The Bible speaks about these opposing spiritual forces: “the Holy Spirit” vs. “the spirit of the antichrist.”  Within the Holy Spirit is that good and acceptable and perfect will of God (Romans 12:2), while in the spirit of antichrist is the influence of the devil to exalt oneself and exclude God and His will. In this battle, God is zealous for us, and provides us with this  zeal as a driving force, an enthusiasm – to attain God’s goal for us – that we overcome the spirit of antichrist. This means that our human spirit is turned away from being directed toward the earth. In other words, instead of only being occupied with your own interests and needs and the things of this earth, we become turned toward heaven and become united with God’s will, which is good, perfect, and eternal.

In this work with us, God is zealous, and He instills this zeal in us who believe in Him. God uses all the means at His disposal for this to succeed, in the ups and downs of life. On our life’s way, He sends us circumstances that will show us the sin dwelling within us, and He gives us power and zeal to overcome the sin that wants to destroy our joy and peace in God.

God’s zeal – human zeal

There is a difference between God’s zeal and human zeal. God’s zeal has a future and a hope, but the driving force of human zeal is only about one’s own life, interests, and earthly advantages. God’s zeal drives us into a new life where we are willing to give our self-life to find the life which is in Christ Jesus, eternal life.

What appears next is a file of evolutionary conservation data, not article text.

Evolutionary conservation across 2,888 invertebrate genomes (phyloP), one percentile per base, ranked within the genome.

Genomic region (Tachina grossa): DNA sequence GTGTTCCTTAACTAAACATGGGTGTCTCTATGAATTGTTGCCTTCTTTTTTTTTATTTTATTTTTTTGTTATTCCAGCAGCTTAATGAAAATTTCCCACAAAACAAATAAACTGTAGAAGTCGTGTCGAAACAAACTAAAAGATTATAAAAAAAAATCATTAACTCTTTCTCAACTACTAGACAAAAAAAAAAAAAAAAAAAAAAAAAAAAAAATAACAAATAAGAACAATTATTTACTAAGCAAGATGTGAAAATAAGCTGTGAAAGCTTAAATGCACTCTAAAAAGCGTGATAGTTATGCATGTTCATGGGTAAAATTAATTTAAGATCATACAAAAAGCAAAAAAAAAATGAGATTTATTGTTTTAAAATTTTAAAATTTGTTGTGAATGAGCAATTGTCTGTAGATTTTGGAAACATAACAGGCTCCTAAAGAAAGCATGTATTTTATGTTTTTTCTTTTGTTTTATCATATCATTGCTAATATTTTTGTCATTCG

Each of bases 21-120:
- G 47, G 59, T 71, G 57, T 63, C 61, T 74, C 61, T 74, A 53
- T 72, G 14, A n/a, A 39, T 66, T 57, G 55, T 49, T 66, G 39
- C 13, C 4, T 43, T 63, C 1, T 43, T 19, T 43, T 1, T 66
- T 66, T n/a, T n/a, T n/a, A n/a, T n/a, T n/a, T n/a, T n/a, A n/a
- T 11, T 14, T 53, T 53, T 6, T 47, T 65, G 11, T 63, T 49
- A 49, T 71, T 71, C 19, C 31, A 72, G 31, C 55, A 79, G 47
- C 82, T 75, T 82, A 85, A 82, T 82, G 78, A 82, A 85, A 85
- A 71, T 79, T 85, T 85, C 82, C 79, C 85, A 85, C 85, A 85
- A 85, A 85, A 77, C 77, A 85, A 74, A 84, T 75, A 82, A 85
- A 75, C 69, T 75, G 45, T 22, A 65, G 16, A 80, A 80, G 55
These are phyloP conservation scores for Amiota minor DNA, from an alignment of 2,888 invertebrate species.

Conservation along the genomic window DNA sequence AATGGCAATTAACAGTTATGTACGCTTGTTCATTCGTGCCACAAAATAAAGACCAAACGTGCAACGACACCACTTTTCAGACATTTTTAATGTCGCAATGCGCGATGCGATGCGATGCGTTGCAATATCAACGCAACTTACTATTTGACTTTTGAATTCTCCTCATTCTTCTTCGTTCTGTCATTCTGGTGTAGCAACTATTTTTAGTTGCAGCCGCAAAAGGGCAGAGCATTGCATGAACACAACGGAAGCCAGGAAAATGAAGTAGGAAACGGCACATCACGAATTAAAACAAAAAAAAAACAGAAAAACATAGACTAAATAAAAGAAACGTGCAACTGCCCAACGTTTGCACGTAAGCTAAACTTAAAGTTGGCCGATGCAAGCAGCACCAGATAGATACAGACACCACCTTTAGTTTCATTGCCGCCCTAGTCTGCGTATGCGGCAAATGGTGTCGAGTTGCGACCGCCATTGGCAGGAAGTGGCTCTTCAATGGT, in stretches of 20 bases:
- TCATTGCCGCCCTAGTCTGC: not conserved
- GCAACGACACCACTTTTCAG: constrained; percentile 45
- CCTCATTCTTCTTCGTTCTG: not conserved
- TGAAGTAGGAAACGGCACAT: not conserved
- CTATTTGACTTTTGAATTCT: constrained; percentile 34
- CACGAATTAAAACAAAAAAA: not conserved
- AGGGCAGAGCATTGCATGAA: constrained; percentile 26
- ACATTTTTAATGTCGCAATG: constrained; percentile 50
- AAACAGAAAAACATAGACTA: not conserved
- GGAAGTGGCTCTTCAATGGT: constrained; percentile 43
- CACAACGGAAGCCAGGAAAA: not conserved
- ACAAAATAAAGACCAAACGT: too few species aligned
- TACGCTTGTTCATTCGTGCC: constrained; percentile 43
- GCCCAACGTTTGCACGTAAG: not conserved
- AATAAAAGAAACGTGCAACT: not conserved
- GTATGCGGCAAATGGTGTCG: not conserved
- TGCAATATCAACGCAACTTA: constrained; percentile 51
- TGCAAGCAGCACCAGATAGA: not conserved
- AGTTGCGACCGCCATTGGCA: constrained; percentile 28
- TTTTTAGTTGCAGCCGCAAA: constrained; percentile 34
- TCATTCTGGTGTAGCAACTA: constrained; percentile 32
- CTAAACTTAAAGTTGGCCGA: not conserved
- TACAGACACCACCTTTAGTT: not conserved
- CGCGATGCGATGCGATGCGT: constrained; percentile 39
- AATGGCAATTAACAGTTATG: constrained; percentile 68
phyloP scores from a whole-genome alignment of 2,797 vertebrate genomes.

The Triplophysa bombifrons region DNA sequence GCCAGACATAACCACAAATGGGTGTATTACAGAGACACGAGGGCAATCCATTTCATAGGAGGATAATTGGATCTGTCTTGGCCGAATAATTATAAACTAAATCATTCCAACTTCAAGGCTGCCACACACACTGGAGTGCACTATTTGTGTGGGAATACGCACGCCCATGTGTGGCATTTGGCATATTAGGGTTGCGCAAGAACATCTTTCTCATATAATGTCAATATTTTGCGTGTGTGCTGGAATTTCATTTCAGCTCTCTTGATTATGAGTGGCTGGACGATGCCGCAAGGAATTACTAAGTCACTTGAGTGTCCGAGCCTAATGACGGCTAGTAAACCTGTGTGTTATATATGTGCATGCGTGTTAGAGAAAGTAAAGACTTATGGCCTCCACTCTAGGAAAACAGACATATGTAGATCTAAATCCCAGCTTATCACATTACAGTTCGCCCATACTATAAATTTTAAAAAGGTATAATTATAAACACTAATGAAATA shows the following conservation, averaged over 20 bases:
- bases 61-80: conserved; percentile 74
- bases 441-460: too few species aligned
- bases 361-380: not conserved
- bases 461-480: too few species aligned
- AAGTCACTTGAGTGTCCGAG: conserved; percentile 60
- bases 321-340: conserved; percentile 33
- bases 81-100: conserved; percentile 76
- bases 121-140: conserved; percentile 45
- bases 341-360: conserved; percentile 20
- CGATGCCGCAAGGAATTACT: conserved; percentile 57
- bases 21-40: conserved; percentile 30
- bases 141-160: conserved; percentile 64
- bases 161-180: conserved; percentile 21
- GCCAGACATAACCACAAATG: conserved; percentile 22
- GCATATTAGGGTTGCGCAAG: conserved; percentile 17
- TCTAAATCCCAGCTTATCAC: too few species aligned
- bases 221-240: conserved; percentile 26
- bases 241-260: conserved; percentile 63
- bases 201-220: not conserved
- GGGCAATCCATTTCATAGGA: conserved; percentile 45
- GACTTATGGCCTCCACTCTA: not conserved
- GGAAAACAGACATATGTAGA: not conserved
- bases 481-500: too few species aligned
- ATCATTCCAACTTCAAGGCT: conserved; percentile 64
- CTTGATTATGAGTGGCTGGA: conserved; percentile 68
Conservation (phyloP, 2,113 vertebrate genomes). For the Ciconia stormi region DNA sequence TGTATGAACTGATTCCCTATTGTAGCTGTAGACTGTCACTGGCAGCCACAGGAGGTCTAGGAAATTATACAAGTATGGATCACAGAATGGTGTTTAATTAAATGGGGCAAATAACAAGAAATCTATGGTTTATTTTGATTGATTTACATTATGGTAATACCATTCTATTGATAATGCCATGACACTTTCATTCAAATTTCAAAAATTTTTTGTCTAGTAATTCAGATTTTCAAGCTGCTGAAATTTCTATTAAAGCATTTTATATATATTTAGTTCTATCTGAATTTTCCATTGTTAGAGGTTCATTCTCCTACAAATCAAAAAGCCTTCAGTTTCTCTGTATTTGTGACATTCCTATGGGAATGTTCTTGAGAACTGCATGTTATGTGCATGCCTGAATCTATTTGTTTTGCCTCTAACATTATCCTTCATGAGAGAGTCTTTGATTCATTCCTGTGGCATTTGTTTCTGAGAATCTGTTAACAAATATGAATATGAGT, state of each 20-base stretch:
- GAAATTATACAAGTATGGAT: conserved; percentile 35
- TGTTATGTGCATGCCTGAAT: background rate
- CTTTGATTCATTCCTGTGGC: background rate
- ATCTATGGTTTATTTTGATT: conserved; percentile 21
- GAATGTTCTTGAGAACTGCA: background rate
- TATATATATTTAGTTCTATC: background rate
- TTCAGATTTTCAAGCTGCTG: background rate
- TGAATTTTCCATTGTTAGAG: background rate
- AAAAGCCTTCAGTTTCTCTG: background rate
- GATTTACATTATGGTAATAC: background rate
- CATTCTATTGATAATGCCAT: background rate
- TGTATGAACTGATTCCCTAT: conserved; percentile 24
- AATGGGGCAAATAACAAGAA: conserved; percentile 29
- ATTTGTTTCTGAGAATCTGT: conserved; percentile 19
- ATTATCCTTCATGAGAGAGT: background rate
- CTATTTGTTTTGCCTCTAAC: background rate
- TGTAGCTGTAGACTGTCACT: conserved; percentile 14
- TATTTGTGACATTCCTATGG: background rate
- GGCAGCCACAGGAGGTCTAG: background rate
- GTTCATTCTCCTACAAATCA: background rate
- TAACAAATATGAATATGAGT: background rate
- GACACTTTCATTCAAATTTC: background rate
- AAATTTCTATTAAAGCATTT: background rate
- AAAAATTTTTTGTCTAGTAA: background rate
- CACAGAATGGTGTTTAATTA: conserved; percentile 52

This zeal drives us into the death of ChristThis most often refers not to the physical death Christ died on the cross of Calvary, but to the death of the lust to sin in His human nature, which task He fulfilled while He lived on earth as a human being. (2 Timothy 2:11; 2 Corinthians 4:10; Philippians 3:10; Romans 8:3)... More, where we can put to deathIs to overcome the temptations to sin that arise when our lusts and desires draw us to react in ways we know to be evil (i.e. pride, hatred, evil-speaking, envy etc.) It is the act of denying those thoughts and refusing to agree with them. The lust to sin is not only suppressed, but it actually dies. (Romans 8:13; Colossians... More the sin which dwells in our flesh – and thus be made alive in our human spirit for this eternal life. (2 Corinthians 4:6-18) The portion of our human spirit which is made alive becomes our light and our radiance eternally.

God’s desire is for all people to be enter into this cleansing and development, by being delivered from the clutches of the fall of sin and partaking in a victorious life, as Paul describes in Romans 6:22, “But now having been set free from sin, and having become slaves of God, you have your fruit to holiness, and the end, everlasting life.”

God is zealous for this work. He is jealous for our spirit – and He gives the necessary grace so that it will succeed.

Key teachings

Explore how God’s Word challenges and empowers us to live 100% according to His will, so we no longer need to fall in sin, but can come to a life of victory.

I am crucified with Christ
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I Am Crucified With Christ

This booklet is based on Paul’s words in Galatians 2:20: “I have been crucified with ChristJesus was physically crucified on the cross at Calvary. Though blameless, He took upon Himself the punishment for sin, which was death, so He could pay our debts and forgive us our sin if we are willing to believe in Him and follow Him the Apostle Paul wrote: “I have been crucified with Christ…” (Galatians 2:20) This is a metaphorical... More; it is no longer I who live, but Christ lives in me …” Here Elias Aslaksen explains what this means and how the reader can have the same testimony as Paul in their own life.